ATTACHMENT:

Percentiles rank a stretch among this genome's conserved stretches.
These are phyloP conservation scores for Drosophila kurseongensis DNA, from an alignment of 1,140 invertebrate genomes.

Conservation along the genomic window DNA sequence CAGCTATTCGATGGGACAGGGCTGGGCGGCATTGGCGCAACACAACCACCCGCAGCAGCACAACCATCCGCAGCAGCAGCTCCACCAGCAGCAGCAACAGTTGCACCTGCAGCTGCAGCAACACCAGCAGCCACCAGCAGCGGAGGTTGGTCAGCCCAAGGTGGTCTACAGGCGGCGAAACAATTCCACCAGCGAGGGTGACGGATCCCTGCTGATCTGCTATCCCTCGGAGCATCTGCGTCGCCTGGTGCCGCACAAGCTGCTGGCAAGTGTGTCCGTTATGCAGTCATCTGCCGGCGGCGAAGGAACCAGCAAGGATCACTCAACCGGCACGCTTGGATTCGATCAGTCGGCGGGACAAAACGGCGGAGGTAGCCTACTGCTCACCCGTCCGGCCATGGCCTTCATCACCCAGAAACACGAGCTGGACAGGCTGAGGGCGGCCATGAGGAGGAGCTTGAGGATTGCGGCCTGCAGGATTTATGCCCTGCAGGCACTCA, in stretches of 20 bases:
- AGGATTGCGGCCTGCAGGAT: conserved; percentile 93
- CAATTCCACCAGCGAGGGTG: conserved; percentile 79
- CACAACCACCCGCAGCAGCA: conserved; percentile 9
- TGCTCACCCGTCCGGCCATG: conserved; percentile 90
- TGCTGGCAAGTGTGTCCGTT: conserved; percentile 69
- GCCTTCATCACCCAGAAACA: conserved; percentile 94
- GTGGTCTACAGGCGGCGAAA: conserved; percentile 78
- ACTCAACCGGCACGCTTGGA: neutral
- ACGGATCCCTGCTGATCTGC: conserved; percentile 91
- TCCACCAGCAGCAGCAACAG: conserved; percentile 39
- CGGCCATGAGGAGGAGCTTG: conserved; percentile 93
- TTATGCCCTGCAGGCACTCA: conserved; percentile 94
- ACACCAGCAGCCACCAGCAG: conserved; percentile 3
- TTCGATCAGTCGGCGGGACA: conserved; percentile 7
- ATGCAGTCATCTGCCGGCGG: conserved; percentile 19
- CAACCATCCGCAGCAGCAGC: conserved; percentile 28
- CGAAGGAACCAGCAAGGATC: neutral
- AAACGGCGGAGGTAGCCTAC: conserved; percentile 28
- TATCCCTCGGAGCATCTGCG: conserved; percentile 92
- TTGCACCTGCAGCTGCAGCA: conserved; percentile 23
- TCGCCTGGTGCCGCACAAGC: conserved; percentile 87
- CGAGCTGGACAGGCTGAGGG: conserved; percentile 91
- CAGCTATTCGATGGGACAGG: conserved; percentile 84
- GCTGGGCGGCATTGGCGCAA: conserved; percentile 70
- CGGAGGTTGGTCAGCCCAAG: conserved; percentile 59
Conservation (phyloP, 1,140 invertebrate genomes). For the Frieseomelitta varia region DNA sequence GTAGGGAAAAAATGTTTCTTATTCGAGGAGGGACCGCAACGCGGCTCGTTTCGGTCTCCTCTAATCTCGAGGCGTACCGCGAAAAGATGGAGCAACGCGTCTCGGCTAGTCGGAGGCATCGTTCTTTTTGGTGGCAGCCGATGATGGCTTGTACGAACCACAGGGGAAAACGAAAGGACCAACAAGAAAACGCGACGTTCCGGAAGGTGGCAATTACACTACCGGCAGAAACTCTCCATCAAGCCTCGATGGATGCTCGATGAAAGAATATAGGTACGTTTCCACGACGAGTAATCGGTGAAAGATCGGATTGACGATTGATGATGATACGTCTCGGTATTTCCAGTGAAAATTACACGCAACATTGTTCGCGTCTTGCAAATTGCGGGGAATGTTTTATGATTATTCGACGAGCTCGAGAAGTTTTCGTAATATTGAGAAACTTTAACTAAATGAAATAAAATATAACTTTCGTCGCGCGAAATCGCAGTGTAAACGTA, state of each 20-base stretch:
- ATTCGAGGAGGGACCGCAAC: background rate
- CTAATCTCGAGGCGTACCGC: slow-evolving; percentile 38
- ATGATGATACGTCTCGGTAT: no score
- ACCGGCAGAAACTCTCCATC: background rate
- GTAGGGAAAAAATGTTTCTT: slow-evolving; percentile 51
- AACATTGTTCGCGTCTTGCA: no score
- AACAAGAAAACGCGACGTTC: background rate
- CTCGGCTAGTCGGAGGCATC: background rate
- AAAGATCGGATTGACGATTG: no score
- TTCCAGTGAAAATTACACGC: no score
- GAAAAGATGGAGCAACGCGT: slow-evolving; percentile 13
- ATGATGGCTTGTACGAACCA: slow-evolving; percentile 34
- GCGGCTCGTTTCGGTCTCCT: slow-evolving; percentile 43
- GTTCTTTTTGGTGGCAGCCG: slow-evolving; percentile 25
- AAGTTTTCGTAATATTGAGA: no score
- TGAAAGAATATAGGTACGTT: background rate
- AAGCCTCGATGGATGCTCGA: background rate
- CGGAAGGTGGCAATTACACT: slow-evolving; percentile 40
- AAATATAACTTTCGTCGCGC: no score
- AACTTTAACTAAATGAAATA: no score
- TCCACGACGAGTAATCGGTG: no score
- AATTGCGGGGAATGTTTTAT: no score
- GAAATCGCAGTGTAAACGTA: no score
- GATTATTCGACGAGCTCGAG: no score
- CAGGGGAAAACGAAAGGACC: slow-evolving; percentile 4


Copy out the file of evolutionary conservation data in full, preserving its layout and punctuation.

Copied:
Percentiles rank a stretch among this genome's conserved stretches.
These are phyloP conservation scores for Drosophila kurseongensis DNA, from an alignment of 1,140 invertebrate genomes.

Conservation along the genomic window DNA sequence CAGCTATTCGATGGGACAGGGCTGGGCGGCATTGGCGCAACACAACCACCCGCAGCAGCACAACCATCCGCAGCAGCAGCTCCACCAGCAGCAGCAACAGTTGCACCTGCAGCTGCAGCAACACCAGCAGCCACCAGCAGCGGAGGTTGGTCAGCCCAAGGTGGTCTACAGGCGGCGAAACAATTCCACCAGCGAGGGTGACGGATCCCTGCTGATCTGCTATCCCTCGGAGCATCTGCGTCGCCTGGTGCCGCACAAGCTGCTGGCAAGTGTGTCCGTTATGCAGTCATCTGCCGGCGGCGAAGGAACCAGCAAGGATCACTCAACCGGCACGCTTGGATTCGATCAGTCGGCGGGACAAAACGGCGGAGGTAGCCTACTGCTCACCCGTCCGGCCATGGCCTTCATCACCCAGAAACACGAGCTGGACAGGCTGAGGGCGGCCATGAGGAGGAGCTTGAGGATTGCGGCCTGCAGGATTTATGCCCTGCAGGCACTCA, in stretches of 20 bases:
- AGGATTGCGGCCTGCAGGAT: conserved; percentile 93
- CAATTCCACCAGCGAGGGTG: conserved; percentile 79
- CACAACCACCCGCAGCAGCA: conserved; percentile 9
- TGCTCACCCGTCCGGCCATG: conserved; percentile 90
- TGCTGGCAAGTGTGTCCGTT: conserved; percentile 69
- GCCTTCATCACCCAGAAACA: conserved; percentile 94
- GTGGTCTACAGGCGGCGAAA: conserved; percentile 78
- ACTCAACCGGCACGCTTGGA: neutral
- ACGGATCCCTGCTGATCTGC: conserved; percentile 91
- TCCACCAGCAGCAGCAACAG: conserved; percentile 39
- CGGCCATGAGGAGGAGCTTG: conserved; percentile 93
- TTATGCCCTGCAGGCACTCA: conserved; percentile 94
- ACACCAGCAGCCACCAGCAG: conserved; percentile 3
- TTCGATCAGTCGGCGGGACA: conserved; percentile 7
- ATGCAGTCATCTGCCGGCGG: conserved; percentile 19
- CAACCATCCGCAGCAGCAGC: conserved; percentile 28
- CGAAGGAACCAGCAAGGATC: neutral
- AAACGGCGGAGGTAGCCTAC: conserved; percentile 28
- TATCCCTCGGAGCATCTGCG: conserved; percentile 92
- TTGCACCTGCAGCTGCAGCA: conserved; percentile 23
- TCGCCTGGTGCCGCACAAGC: conserved; percentile 87
- CGAGCTGGACAGGCTGAGGG: conserved; percentile 91
- CAGCTATTCGATGGGACAGG: conserved; percentile 84
- GCTGGGCGGCATTGGCGCAA: conserved; percentile 70
- CGGAGGTTGGTCAGCCCAAG: conserved; percentile 59
Conservation (phyloP, 1,140 invertebrate genomes). For the Frieseomelitta varia region DNA sequence GTAGGGAAAAAATGTTTCTTATTCGAGGAGGGACCGCAACGCGGCTCGTTTCGGTCTCCTCTAATCTCGAGGCGTACCGCGAAAAGATGGAGCAACGCGTCTCGGCTAGTCGGAGGCATCGTTCTTTTTGGTGGCAGCCGATGATGGCTTGTACGAACCACAGGGGAAAACGAAAGGACCAACAAGAAAACGCGACGTTCCGGAAGGTGGCAATTACACTACCGGCAGAAACTCTCCATCAAGCCTCGATGGATGCTCGATGAAAGAATATAGGTACGTTTCCACGACGAGTAATCGGTGAAAGATCGGATTGACGATTGATGATGATACGTCTCGGTATTTCCAGTGAAAATTACACGCAACATTGTTCGCGTCTTGCAAATTGCGGGGAATGTTTTATGATTATTCGACGAGCTCGAGAAGTTTTCGTAATATTGAGAAACTTTAACTAAATGAAATAAAATATAACTTTCGTCGCGCGAAATCGCAGTGTAAACGTA, state of each 20-base stretch:
- ATTCGAGGAGGGACCGCAAC: background rate
- CTAATCTCGAGGCGTACCGC: slow-evolving; percentile 38
- ATGATGATACGTCTCGGTAT: no score
- ACCGGCAGAAACTCTCCATC: background rate
- GTAGGGAAAAAATGTTTCTT: slow-evolving; percentile 51
- AACATTGTTCGCGTCTTGCA: no score
- AACAAGAAAACGCGACGTTC: background rate
- CTCGGCTAGTCGGAGGCATC: background rate
- AAAGATCGGATTGACGATTG: no score
- TTCCAGTGAAAATTACACGC: no score
- GAAAAGATGGAGCAACGCGT: slow-evolving; percentile 13
- ATGATGGCTTGTACGAACCA: slow-evolving; percentile 34
- GCGGCTCGTTTCGGTCTCCT: slow-evolving; percentile 43
- GTTCTTTTTGGTGGCAGCCG: slow-evolving; percentile 25
- AAGTTTTCGTAATATTGAGA: no score
- TGAAAGAATATAGGTACGTT: background rate
- AAGCCTCGATGGATGCTCGA: background rate
- CGGAAGGTGGCAATTACACT: slow-evolving; percentile 40
- AAATATAACTTTCGTCGCGC: no score
- AACTTTAACTAAATGAAATA: no score
- TCCACGACGAGTAATCGGTG: no score
- AATTGCGGGGAATGTTTTAT: no score
- GAAATCGCAGTGTAAACGTA: no score
- GATTATTCGACGAGCTCGAG: no score
- CAGGGGAAAACGAAAGGACC: slow-evolving; percentile 4